4. Vanessa on July 27, 2020 at 9:59 am

    Thanks, Dave. This is very helpful, and a systematic method for testing keywords. One question: does the order in which you enter the keywords have any bearing on how Amazon ranks the book, or is it relevance that’s the driver? Many thanks.

  5. Anita on July 26, 2020 at 4:48 am

    Thanks for the info. Will certainly try changing keywords. However, I think my main problem is that I have no reviews on Amazon. I do have reviews for some of the same books on Smashwords and more sales there. Amazon makes it difficult to get reviews. I cannot afford to pay for reviews at this stage.

  6. Christa Nardi on July 25, 2020 at 8:49 pm

    Thanks! This was helpful!

    • Dave Chesson on July 26, 2020 at 12:40 am

      Glad you liked it.

  7. William Ardrey on July 25, 2020 at 7:49 pm

    What is the Formula for –“choosing the right or best Keywords”. What are some examples of this Choosing process?
    Do you use words from the title and or subtitle? Or do you use “Trigger words” such as –Free –Buy Now—Will not last long?

  8. Natcha on July 25, 2020 at 12:25 pm

    Do we need to try those phrases we use in that 7 boxes by Amazon search before. Sometimes there is no result so I feel hesitate to use them.


    • Dave Chesson on July 26, 2020 at 12:49 am

      Yes, OR if you have Publisher Rocket, then you’ll know if those terms get searched for and by how many people.

  9. Michal on July 25, 2020 at 11:01 am

    Awesome! Big thanks!

    • Dave Chesson on July 26, 2020 at 12:42 am

      Glad to have helped!

  10. Yong Kang Chan on July 25, 2020 at 10:34 am

    Hey Dave, thanks. This is a great systematic way of testing the keywords. I usually change all the keywords at the same time and have no idea which one works better. Also, using “3 to 4 of your best-proven keyword boxes on the other books in the series” is a good suggestion. I’ll try it. Thank you!

    • Dave Chesson on July 26, 2020 at 12:48 am

      Awesome and glad to have helped!

  11. Sandra Alex on July 25, 2020 at 2:05 am

    Excellent tips! I’m going to try them right now! Fingers crossed!

    • Dave Chesson on July 26, 2020 at 12:43 am

      Awesome and sounds good

  12. Anthony Metivier on July 25, 2020 at 1:59 am

    This is great – many thanks. I’ve just initiated a first attempt and set up a record to track.

    I feel that my latest book confused the algos somewhat because I’m bridging two separate niches. I’m a bit reluctant to change the sales copy yet because I think it did well during the launch (hit #1 in 3 categories, even if only for 1.5 weeks).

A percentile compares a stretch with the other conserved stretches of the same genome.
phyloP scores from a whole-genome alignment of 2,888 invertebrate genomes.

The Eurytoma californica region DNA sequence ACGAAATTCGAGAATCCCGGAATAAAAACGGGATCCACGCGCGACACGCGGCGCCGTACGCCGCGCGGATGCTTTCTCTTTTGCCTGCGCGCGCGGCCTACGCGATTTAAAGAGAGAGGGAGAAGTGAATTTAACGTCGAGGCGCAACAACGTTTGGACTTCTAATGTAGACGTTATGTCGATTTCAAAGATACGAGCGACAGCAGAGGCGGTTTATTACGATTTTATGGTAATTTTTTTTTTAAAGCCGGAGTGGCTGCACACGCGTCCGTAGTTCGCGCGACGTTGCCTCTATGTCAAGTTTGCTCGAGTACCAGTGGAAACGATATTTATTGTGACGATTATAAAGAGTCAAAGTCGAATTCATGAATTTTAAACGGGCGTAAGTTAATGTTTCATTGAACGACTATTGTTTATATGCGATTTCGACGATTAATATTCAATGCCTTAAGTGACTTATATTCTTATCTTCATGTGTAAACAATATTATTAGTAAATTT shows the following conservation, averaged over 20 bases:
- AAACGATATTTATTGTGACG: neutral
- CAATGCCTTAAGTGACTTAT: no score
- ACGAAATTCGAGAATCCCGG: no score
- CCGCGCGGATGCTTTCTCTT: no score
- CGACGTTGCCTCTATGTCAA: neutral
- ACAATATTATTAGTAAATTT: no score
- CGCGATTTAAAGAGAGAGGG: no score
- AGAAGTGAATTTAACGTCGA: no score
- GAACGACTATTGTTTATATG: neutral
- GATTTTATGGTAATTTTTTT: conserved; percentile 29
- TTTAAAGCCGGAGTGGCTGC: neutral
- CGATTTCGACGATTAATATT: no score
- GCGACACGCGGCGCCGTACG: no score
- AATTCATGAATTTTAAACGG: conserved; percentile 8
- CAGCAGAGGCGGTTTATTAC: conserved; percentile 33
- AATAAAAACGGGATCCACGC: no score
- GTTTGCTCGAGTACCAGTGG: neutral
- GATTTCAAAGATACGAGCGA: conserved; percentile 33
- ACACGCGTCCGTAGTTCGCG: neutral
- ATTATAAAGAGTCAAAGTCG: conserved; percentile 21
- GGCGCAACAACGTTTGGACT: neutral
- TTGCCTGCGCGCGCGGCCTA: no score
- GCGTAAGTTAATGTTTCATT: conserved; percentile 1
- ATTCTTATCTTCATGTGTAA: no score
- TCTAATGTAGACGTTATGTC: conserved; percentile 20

Any take on how categories might influence AMS ads? I’m getting some conversions on ads, but haven’t tapped any deep veins yet.

    Ultimately, I want to keep exploring bridging niches because I’ve made it work before… but I have to consider sunk cost fallacy against the fact that those other successes on Amazon were back between 2012-2014. A lot has changed since then – and always appreciate your site and videos for help with navigating those changes every time I work with Amazon. 🙂

    • Michal on July 25, 2020 at 11:07 am

      Categories serve Amazon as an important validating point. For example, the keyword “dragon” may serve the book well if it’s in fantasy genre, but not in romance, even if ‘dragon’ is a part of its title.
      But if you put your dragon-romance book in some fantasy category, the keyword may get traction.

      It works also in the opposite direction. If you try to narrow down your audience with specific keywords and high bids, you’d better not confuse AMS with multiple various categories.

    • Dave Chesson on July 26, 2020 at 12:44 am

      I’d agree with what Michal said.

  13. Valerie Fletcher Adolph on July 24, 2020 at 11:13 pm

    That’s a useful and seldom mentioned strategy. Thank you for sharing. Keywords are so vital.

    • Dave Chesson on July 26, 2020 at 12:44 am


  14. Niyi on July 24, 2020 at 9:57 pm

    Is it possible to know the keywords for best sellers in my niche?

    • Dave Chesson on July 26, 2020 at 12:45 am

      No. The keywords people enter are not available to know.

  15. Paul on July 24, 2020 at 9:42 pm

    I make a few sales on Amazon over several months and usually just get a notification that I have made sales, where do I get the information as to which books made the sales and which keywords were used to make the sale? I have 23 books on Amazon mainly teaching preschool children how to read; I mainly use KDPROCKET to choose my keywords. Thanks.

    • Dave Chesson on July 26, 2020 at 12:46 am

      Amazon doesn’t offer the ability to know what keywords made the sales. But if you’d like to know which book made sales, you can check your KDP dashboard reports.

  16. Olivier Rebiere on July 24, 2020 at 7:44 pm

    Well, what a great strategy! Thanks a lot 🙂

    • Dave Chesson on July 26, 2020 at 12:45 am

      Awesome and glad to have helped!

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Hey Guys, I’m Dave and when I am not sipping tea with princesses or chasing the Boogey man out of closets, I’m a Kindlepreneur and digital marketing nut – it’s my career, hobby, and passion.